Monday, August 9, 2010

Top Ten Reasons to be a Coding Professional

I would love to take credit for making up this list of reasons to be a coder, but I can't. It's a list that came out about 15 years ago and I believe it was published in The Journal of AHIMA. This list was popular when I first started coding in the mid-90s. I have yet to see an electronic copy of it, but found a photocopied list in a scrapbook (er, chart) my coworkers gave me when I left my first coding job. This list graced my bulletin board for a long time!

Some of these are a bit dated, but most still ring pretty true and I updated Ms. Scichilone's credentials as she is still a well-respected practicing HIM professional. I hope you enjoy this little bit of levity!

Top Ten Reasons to be a Coding Professional
by Rita Scichilone, MHSA, RHIA, CCS, CCS-P, CHC


10. You love to read really small print.

9. Carrying around code books is better weight training than those cute little dumbbells you buy at the fitness store.

8. Classification systems and nomenclatures make great party conversation. "I'll bet you don't know what SNODO* is!"

7. If a patient can do it, get it, or hurt it, you can code it.

6. You love explaining what you do each day - "Oh, I typically transform sixty-five or so pages of complicated clinical information written in a foreign language (medical terminology) into numeric codes that will fit on a one-page form."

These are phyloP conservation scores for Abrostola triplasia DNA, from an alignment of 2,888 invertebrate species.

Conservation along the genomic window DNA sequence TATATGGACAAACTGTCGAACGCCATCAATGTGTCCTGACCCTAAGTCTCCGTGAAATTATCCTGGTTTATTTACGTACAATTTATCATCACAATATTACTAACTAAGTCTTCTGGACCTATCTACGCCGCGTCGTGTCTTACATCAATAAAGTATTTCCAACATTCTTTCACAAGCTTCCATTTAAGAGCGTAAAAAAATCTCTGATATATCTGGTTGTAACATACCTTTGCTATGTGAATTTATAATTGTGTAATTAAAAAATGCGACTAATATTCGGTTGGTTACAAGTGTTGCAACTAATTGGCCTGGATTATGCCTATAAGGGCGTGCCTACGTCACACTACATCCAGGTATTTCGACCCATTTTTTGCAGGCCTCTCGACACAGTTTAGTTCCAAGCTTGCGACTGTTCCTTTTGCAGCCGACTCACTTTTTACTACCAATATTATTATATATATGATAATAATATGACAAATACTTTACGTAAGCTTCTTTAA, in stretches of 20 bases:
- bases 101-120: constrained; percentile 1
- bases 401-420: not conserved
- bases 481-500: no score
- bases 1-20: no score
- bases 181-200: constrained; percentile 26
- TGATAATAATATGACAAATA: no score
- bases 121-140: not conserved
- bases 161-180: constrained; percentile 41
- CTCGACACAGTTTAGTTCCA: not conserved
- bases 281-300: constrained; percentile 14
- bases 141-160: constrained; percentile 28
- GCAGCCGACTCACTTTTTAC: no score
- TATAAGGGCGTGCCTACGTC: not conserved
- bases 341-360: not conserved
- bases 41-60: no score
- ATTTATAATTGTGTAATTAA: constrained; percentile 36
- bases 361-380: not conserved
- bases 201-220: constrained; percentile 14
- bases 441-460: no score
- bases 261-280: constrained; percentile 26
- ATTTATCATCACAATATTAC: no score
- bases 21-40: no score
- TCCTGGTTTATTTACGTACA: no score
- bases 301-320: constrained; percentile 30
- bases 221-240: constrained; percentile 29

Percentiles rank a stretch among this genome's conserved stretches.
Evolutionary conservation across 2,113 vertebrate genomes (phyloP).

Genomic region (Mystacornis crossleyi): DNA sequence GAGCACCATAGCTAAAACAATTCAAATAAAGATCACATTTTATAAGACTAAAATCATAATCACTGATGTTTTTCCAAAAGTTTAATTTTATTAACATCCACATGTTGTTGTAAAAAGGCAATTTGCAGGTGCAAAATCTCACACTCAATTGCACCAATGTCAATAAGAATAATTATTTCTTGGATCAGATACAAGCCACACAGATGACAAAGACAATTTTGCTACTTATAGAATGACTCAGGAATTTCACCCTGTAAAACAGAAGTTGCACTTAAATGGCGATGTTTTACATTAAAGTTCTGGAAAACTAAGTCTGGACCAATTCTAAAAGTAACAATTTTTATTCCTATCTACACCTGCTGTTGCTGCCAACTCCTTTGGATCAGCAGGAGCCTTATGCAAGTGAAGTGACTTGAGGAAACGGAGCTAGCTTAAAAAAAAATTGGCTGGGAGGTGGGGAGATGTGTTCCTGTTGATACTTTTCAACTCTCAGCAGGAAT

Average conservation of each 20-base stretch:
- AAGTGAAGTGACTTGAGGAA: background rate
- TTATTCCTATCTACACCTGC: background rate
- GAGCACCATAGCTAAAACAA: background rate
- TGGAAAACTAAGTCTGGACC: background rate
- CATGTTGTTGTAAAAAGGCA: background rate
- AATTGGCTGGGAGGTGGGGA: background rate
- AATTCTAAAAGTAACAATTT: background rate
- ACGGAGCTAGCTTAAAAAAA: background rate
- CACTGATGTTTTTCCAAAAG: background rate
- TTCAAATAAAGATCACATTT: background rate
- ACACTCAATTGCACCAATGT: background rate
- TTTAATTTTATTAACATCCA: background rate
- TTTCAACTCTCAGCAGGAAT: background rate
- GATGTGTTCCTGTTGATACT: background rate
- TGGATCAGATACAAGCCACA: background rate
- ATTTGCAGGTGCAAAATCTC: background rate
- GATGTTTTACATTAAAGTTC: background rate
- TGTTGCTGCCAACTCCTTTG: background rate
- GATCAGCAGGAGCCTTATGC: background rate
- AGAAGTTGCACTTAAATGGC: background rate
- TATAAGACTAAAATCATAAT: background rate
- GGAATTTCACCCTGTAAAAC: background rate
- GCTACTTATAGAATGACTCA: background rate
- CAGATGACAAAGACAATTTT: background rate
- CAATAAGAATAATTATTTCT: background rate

5. When you get carpal tunnel syndrome from turning those pages and burning up a computer keyboard, you'll know how to code it for your insurance company.

4. You can impress your friends by saying you'll meet them after work for some 94.38 at your favorite hangout."**

3. You are passionate about acronyms (DRG, APG, HCPCS, HCFA, HEDIS, CPT, UHDDS, ICD-9-CM, CHMIS, WEDI, UB-92)***

2. When you hear "The AR days dropped again today," you get goosebumps.

1. The eternal mysteries of ICD-9-CM and HCPCS CPT-4 are transformed at your touch into essential mastery of critical clinical data indexing that can change the health of America!


*Standard Nomenclature of Disease and Operations (SNODO) was a coding system that predated ICD-9-CM

**94.38, Supportive verbal psychotherapy

*** Ambulatory patient groups (APGs) were proposed prior to the use of ambulatory payment classifications (APCs); the Health Care Financing Administration (HCFA) was renamed the Centers for Medicare and Medicaid Services (CMS) in 2000, the uniform bill 1992 has been updated and replaced with the uniform bill 2004 (UB-04)

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